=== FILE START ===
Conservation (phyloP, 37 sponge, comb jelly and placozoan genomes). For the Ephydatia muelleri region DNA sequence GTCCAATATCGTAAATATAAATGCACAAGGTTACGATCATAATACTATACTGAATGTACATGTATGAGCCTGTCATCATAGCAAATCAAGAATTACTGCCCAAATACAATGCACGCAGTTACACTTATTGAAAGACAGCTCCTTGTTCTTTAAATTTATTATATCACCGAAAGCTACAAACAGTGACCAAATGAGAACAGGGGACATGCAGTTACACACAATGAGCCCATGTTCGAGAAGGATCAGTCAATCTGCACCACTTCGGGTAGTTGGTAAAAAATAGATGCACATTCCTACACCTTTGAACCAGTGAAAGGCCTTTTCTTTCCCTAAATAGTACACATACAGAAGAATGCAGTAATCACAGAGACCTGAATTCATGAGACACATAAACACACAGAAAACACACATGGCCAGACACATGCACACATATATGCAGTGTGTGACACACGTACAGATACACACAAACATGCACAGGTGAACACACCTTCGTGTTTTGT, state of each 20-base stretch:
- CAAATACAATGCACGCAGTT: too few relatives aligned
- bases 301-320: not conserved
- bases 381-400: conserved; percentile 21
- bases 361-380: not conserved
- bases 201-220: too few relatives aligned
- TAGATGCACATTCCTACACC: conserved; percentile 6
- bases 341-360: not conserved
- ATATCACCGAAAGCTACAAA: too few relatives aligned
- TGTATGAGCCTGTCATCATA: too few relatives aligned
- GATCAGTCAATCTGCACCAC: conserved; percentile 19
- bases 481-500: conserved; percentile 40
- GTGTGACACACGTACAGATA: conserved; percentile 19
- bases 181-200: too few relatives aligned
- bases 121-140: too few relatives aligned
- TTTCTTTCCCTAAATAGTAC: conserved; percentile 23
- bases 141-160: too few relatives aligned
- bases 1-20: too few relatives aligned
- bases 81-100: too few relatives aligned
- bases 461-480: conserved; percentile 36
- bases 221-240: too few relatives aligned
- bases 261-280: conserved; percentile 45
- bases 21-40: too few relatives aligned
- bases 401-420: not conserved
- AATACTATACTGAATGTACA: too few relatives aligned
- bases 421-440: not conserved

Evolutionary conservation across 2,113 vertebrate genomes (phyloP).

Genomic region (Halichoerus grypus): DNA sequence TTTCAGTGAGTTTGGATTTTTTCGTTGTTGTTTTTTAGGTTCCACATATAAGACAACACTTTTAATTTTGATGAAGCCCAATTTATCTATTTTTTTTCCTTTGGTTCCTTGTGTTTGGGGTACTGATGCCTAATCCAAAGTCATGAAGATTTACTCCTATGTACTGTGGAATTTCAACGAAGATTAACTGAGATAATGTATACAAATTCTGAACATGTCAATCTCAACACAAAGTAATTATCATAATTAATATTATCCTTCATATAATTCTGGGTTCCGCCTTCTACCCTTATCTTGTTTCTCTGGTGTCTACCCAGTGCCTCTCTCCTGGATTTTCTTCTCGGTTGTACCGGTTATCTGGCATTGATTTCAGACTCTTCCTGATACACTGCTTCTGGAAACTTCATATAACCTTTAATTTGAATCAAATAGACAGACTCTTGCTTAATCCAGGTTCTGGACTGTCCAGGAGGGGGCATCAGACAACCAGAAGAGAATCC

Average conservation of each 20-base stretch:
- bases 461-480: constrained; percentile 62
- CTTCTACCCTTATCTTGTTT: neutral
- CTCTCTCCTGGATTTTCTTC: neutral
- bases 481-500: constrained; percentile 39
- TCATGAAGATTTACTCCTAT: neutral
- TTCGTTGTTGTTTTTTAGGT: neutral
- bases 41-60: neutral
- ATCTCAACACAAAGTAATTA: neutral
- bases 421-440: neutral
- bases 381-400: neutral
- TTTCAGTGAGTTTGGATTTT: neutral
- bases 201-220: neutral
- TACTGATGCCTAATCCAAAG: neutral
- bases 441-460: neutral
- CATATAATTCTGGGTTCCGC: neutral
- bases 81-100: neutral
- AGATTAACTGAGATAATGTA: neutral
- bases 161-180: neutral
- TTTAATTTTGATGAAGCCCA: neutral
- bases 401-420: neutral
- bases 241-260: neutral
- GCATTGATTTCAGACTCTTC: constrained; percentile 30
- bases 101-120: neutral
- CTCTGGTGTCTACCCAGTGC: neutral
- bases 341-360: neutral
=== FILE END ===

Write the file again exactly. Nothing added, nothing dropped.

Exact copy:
Conservation (phyloP, 37 sponge, comb jelly and placozoan genomes). For the Ephydatia muelleri region DNA sequence GTCCAATATCGTAAATATAAATGCACAAGGTTACGATCATAATACTATACTGAATGTACATGTATGAGCCTGTCATCATAGCAAATCAAGAATTACTGCCCAAATACAATGCACGCAGTTACACTTATTGAAAGACAGCTCCTTGTTCTTTAAATTTATTATATCACCGAAAGCTACAAACAGTGACCAAATGAGAACAGGGGACATGCAGTTACACACAATGAGCCCATGTTCGAGAAGGATCAGTCAATCTGCACCACTTCGGGTAGTTGGTAAAAAATAGATGCACATTCCTACACCTTTGAACCAGTGAAAGGCCTTTTCTTTCCCTAAATAGTACACATACAGAAGAATGCAGTAATCACAGAGACCTGAATTCATGAGACACATAAACACACAGAAAACACACATGGCCAGACACATGCACACATATATGCAGTGTGTGACACACGTACAGATACACACAAACATGCACAGGTGAACACACCTTCGTGTTTTGT, state of each 20-base stretch:
- CAAATACAATGCACGCAGTT: too few relatives aligned
- bases 301-320: not conserved
- bases 381-400: conserved; percentile 21
- bases 361-380: not conserved
- bases 201-220: too few relatives aligned
- TAGATGCACATTCCTACACC: conserved; percentile 6
- bases 341-360: not conserved
- ATATCACCGAAAGCTACAAA: too few relatives aligned
- TGTATGAGCCTGTCATCATA: too few relatives aligned
- GATCAGTCAATCTGCACCAC: conserved; percentile 19
- bases 481-500: conserved; percentile 40
- GTGTGACACACGTACAGATA: conserved; percentile 19
- bases 181-200: too few relatives aligned
- bases 121-140: too few relatives aligned
- TTTCTTTCCCTAAATAGTAC: conserved; percentile 23
- bases 141-160: too few relatives aligned
- bases 1-20: too few relatives aligned
- bases 81-100: too few relatives aligned
- bases 461-480: conserved; percentile 36
- bases 221-240: too few relatives aligned
- bases 261-280: conserved; percentile 45
- bases 21-40: too few relatives aligned
- bases 401-420: not conserved
- AATACTATACTGAATGTACA: too few relatives aligned
- bases 421-440: not conserved

Evolutionary conservation across 2,113 vertebrate genomes (phyloP).

Genomic region (Halichoerus grypus): DNA sequence TTTCAGTGAGTTTGGATTTTTTCGTTGTTGTTTTTTAGGTTCCACATATAAGACAACACTTTTAATTTTGATGAAGCCCAATTTATCTATTTTTTTTCCTTTGGTTCCTTGTGTTTGGGGTACTGATGCCTAATCCAAAGTCATGAAGATTTACTCCTATGTACTGTGGAATTTCAACGAAGATTAACTGAGATAATGTATACAAATTCTGAACATGTCAATCTCAACACAAAGTAATTATCATAATTAATATTATCCTTCATATAATTCTGGGTTCCGCCTTCTACCCTTATCTTGTTTCTCTGGTGTCTACCCAGTGCCTCTCTCCTGGATTTTCTTCTCGGTTGTACCGGTTATCTGGCATTGATTTCAGACTCTTCCTGATACACTGCTTCTGGAAACTTCATATAACCTTTAATTTGAATCAAATAGACAGACTCTTGCTTAATCCAGGTTCTGGACTGTCCAGGAGGGGGCATCAGACAACCAGAAGAGAATCC

Average conservation of each 20-base stretch:
- bases 461-480: constrained; percentile 62
- CTTCTACCCTTATCTTGTTT: neutral
- CTCTCTCCTGGATTTTCTTC: neutral
- bases 481-500: constrained; percentile 39
- TCATGAAGATTTACTCCTAT: neutral
- TTCGTTGTTGTTTTTTAGGT: neutral
- bases 41-60: neutral
- ATCTCAACACAAAGTAATTA: neutral
- bases 421-440: neutral
- bases 381-400: neutral
- TTTCAGTGAGTTTGGATTTT: neutral
- bases 201-220: neutral
- TACTGATGCCTAATCCAAAG: neutral
- bases 441-460: neutral
- CATATAATTCTGGGTTCCGC: neutral
- bases 81-100: neutral
- AGATTAACTGAGATAATGTA: neutral
- bases 161-180: neutral
- TTTAATTTTGATGAAGCCCA: neutral
- bases 401-420: neutral
- bases 241-260: neutral
- GCATTGATTTCAGACTCTTC: constrained; percentile 30
- bases 101-120: neutral
- CTCTGGTGTCTACCCAGTGC: neutral
- bases 341-360: neutral